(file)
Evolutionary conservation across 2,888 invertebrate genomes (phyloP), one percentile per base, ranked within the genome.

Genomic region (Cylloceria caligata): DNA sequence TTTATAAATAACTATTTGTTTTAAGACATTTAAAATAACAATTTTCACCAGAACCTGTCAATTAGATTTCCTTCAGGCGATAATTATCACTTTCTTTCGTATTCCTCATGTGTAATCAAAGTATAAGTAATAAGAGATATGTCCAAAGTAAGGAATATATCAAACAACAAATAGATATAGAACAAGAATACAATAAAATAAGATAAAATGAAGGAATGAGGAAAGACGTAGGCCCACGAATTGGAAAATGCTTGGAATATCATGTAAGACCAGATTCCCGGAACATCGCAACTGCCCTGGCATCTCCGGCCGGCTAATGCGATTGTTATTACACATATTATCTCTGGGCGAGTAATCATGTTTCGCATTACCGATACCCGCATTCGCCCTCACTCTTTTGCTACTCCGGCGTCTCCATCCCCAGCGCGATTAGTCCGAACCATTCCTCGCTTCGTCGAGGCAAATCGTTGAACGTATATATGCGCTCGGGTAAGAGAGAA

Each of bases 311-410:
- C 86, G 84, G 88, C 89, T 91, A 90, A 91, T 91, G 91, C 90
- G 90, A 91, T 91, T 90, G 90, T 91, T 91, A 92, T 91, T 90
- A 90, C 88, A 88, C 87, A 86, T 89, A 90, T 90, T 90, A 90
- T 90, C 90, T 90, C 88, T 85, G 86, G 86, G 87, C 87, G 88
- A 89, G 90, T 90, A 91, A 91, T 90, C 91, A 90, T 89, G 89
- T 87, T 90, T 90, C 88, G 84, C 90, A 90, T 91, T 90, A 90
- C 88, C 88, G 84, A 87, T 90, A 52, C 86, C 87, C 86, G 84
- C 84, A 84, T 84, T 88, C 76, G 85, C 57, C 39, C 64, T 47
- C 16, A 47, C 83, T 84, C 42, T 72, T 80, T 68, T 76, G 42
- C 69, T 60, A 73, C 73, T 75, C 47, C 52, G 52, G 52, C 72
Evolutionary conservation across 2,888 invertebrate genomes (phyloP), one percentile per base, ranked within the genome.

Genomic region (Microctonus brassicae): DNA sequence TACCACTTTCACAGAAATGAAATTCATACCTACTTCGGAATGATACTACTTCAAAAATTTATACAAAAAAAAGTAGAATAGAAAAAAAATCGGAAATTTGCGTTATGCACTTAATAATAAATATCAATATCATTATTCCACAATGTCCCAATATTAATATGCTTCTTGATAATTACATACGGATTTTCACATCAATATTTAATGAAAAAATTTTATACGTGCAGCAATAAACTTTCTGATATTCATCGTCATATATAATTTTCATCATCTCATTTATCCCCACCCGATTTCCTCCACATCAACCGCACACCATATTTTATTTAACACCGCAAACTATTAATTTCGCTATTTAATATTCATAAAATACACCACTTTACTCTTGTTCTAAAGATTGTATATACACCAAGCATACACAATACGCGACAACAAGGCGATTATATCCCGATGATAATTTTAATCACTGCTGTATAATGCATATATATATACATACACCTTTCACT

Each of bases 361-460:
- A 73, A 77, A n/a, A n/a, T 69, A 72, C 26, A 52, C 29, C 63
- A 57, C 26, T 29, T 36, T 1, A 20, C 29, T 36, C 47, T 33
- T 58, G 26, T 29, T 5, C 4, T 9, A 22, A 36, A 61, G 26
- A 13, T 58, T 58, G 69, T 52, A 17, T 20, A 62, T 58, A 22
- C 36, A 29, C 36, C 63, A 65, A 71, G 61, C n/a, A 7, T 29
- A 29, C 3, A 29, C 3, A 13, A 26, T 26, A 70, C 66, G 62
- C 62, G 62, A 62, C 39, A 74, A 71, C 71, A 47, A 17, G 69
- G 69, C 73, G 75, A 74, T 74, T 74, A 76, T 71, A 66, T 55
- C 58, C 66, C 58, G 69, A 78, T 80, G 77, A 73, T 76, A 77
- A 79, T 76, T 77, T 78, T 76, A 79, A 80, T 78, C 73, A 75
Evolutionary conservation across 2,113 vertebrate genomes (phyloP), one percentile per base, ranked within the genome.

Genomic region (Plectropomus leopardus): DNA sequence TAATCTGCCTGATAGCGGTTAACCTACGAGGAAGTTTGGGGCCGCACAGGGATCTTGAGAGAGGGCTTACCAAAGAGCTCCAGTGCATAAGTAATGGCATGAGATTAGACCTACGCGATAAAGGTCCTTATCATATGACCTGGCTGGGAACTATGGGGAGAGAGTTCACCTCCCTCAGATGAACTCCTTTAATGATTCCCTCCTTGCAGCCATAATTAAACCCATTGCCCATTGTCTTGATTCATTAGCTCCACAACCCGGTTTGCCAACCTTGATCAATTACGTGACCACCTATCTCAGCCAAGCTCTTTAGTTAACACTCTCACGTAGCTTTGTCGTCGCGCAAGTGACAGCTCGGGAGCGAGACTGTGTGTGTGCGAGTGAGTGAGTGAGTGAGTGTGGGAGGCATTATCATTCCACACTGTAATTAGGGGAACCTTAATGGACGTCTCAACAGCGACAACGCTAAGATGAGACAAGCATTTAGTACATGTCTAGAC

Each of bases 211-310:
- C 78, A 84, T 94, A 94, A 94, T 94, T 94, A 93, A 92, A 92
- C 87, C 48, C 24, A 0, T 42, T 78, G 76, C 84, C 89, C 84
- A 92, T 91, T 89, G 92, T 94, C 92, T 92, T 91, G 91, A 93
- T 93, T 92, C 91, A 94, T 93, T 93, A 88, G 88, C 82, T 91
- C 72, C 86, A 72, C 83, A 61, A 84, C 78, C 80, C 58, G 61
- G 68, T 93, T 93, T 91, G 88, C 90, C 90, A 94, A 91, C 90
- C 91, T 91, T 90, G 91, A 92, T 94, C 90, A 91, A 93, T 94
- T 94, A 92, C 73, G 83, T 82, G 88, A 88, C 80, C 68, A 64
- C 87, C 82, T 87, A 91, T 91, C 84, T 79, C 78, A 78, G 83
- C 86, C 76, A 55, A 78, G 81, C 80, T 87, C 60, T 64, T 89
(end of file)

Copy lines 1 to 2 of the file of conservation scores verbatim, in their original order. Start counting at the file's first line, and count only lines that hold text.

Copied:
Evolutionary conservation across 2,888 invertebrate genomes (phyloP), one percentile per base, ranked within the genome.

Genomic region (Cylloceria caligata): DNA sequence TTTATAAATAACTATTTGTTTTAAGACATTTAAAATAACAATTTTCACCAGAACCTGTCAATTAGATTTCCTTCAGGCGATAATTATCACTTTCTTTCGTATTCCTCATGTGTAATCAAAGTATAAGTAATAAGAGATATGTCCAAAGTAAGGAATATATCAAACAACAAATAGATATAGAACAAGAATACAATAAAATAAGATAAAATGAAGGAATGAGGAAAGACGTAGGCCCACGAATTGGAAAATGCTTGGAATATCATGTAAGACCAGATTCCCGGAACATCGCAACTGCCCTGGCATCTCCGGCCGGCTAATGCGATTGTTATTACACATATTATCTCTGGGCGAGTAATCATGTTTCGCATTACCGATACCCGCATTCGCCCTCACTCTTTTGCTACTCCGGCGTCTCCATCCCCAGCGCGATTAGTCCGAACCATTCCTCGCTTCGTCGAGGCAAATCGTTGAACGTATATATGCGCTCGGGTAAGAGAGAA